The one or more alkaline carbonates in the aqueous coating composition may be selected from the group consisting of metal carbonates and non-metal carbonates. The metal carbonates are preferably alkaline metal carbonates, more preferably sodium carbonate, and wherein the non-metal carbonate is preferably ammonium carbonate. In various embodiments, the total alkaline carbonate concentration of the aqueous coating composite is in the range from 0.5 - 40 g/l, preferably from 1.7 - 23 g/l, more preferably from 3.0 g/l to 23 g/l.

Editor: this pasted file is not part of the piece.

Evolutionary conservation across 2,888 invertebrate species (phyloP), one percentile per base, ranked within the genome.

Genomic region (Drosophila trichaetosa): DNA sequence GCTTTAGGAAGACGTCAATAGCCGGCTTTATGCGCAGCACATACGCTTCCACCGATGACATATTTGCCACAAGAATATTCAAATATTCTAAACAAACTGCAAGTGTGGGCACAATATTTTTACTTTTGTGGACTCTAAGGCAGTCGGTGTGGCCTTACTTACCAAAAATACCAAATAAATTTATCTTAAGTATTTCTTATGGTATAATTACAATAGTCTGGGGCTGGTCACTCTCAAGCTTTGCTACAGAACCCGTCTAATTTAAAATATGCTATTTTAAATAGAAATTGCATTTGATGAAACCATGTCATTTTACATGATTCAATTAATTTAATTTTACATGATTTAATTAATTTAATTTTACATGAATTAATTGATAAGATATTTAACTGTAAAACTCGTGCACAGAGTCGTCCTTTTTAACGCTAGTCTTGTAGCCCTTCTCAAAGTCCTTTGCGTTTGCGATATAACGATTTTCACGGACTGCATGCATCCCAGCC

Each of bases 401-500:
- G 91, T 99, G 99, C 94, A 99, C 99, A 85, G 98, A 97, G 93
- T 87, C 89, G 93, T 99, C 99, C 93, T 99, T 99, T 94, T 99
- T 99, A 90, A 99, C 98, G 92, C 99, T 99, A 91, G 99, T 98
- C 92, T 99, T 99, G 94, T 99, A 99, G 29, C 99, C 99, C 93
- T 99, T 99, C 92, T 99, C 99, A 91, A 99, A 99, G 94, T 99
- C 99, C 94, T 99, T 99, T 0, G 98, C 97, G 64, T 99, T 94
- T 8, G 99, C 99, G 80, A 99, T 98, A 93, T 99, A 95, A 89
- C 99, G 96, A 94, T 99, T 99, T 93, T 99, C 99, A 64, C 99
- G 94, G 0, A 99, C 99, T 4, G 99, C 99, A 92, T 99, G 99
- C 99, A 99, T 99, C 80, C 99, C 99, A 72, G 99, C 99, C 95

Minor amounts of silicates may preferably be added to a coating composition according to the use of this invention. The silicates that can be used are not particularly limited, the preferred silicate salt used is sodium metasilicate. In a preferred use of this invention, the silicates are contained in the coating composition in an amount that gives rise to an elemental loading of less than 2.0 mg/m2 with respect to the element Si, preferably of less than 1.0 mg/m2, more preferably of less than 0.8 mg/m2 to prevent negative impacts on subsequent phosphatation processes of the zinc coated steel substrate. In preferred embodiments, the silicates are contained in the coating composition in an amount that gives rise to an elemental loading of at least 0.1 mg/m2 with respect to the element Si. The term "elemental loading" in the context of this invention refers to the absolute amount of the respective element on top of the zinc coated steel substrate as applied according to the use of this invention and may be determined by any suitable method known by the skilled person, e.g. X-ray fluorescence analysis (XRF).